Johnson Controls at Mandling, a village at the border of federal states Salzburg and Styria in Austria. Tyco International and Johnson Controls are set for a merger, following a big year for M&As. 
Johnson Controls at Mandling, a village at the border of federal states Salzburg and Styria in Austria. Tyco International and Johnson Controls are set for a merger, following a big year for M&As.  - 

Industrial giants Johnson Controls and Tyco are hoping to tie the knot, financially speaking.  It’s the latest example of inversion, a type of merger-plus-relocation overseas.

It's also a big merger after a huge year for mergers and acquisitions in 2015.  And that makes it a bit of an outlier. Historically, mergers and acquisitions follow a familiar pattern. 

“There’s documented waves of M&A’s,” said David King, assistant professor of supply chain management at Iowa State. They surge and break records one year, the stock market crashes the next.

“It’s almost one to one,” he said, pointing out that 2000 was a record M&A year before the 2001 dot com boom. And 2007 was another record year before the economic catastrophe that unfolded in 2008.  And 2015 was another boom year, and 2016 has for now gotten off to a dismal start in terms of markets. 

After each bust in the markets, M&A’s retreat. In one sense it’s a peculiar trend. If beef is on sale at the grocery store, that beef should sell.   

“One would think that sensible, smart M&A activity should be countercyclical to the market,” said the Tuck School’s Anant Sundaram.  “You want to buy something low, not when it’s high!”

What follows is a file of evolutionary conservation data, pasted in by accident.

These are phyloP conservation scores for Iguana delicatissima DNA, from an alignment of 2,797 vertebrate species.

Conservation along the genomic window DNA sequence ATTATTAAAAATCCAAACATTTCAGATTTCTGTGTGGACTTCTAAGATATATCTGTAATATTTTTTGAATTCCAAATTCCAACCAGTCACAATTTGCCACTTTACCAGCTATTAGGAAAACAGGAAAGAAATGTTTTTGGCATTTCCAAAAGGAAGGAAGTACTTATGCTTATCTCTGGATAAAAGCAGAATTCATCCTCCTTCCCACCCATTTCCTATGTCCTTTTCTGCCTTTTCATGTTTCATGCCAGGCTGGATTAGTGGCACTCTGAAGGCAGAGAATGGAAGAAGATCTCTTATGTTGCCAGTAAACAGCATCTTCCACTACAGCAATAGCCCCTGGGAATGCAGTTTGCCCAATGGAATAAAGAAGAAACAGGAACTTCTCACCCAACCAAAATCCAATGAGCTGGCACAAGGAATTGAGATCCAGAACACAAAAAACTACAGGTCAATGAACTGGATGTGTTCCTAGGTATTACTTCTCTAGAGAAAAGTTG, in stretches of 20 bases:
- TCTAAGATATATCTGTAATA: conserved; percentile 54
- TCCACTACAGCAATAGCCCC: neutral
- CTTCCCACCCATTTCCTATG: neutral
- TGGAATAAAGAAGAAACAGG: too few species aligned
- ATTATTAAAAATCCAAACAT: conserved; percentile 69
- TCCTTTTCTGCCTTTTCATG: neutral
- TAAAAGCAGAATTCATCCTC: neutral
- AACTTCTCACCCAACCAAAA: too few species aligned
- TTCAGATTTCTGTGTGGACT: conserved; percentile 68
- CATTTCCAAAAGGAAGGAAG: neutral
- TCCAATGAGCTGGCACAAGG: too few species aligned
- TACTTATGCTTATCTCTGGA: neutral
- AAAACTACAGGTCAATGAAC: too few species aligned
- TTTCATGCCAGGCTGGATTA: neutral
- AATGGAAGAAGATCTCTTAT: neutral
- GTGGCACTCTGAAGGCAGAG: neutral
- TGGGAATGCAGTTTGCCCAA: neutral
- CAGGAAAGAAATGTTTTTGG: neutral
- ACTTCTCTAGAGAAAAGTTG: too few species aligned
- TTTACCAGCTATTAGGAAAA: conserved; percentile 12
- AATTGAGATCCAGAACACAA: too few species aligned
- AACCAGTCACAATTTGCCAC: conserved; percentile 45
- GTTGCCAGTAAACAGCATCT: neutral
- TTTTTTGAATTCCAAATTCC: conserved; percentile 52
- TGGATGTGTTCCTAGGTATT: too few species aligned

Not so, and there are several explanations. 

“A lot of companies use company stock to buy companies, so their stock is also depressed,” said King.  The company you want to buy might be cheap, but you might be poorer.  If you need to borrow cash from a bank, in a bad market the bank will be skittish too. 

There are a number of psychological reasons for dropoffs in mergers and acquisitions during bearish markets.

"How do you convince shareholders?” said Donna Hitscherich, senior lecturer at Columbia business school.  Just because you see a bargain does not mean it is easy or even possible to extract a deal from reluctant shareholders; it’s difficult for anyone, shareholders included, to admit that their baby is now a bargain.

“It’s very hard to convince shareholders of a public company that in a short space of time the true intrinsic value of their stock has gone down as much as its gone down,” Hitscherich said. 

One final reason to expect M&A’s to drop is that, it turns out, that in one way companies are like beef. Well, cows, really.  

“There’s a lot of herd behavior,” said Sundaram.  When nobody else is doing something, it’s scarier to do.

“Being wrong in a crowd is far less onerous than the cost of being wrong when you’re all by yourself,” he said. “So people seek out the comfort in a crowd.”

Now if history is a guide, companies will realize there are good deals to be made eventually. 

“I think a weak economy is actually good news for M&A prospects,” said David Nelson, chief strategist at Belpointe Asset Management.  There’s significant political pressure to make certain types of mergers, such as inversions, more difficult in the future, he added. 

“A lot of large companies have lagging sales growth, and the easiest way to get around that hurdle is to buy another company — company A takes company B over and overnight your revenues go up, your synergies go up," he said.

After a time, the best deals will get snatched up, and the herd will move on to the next feeding frenzy.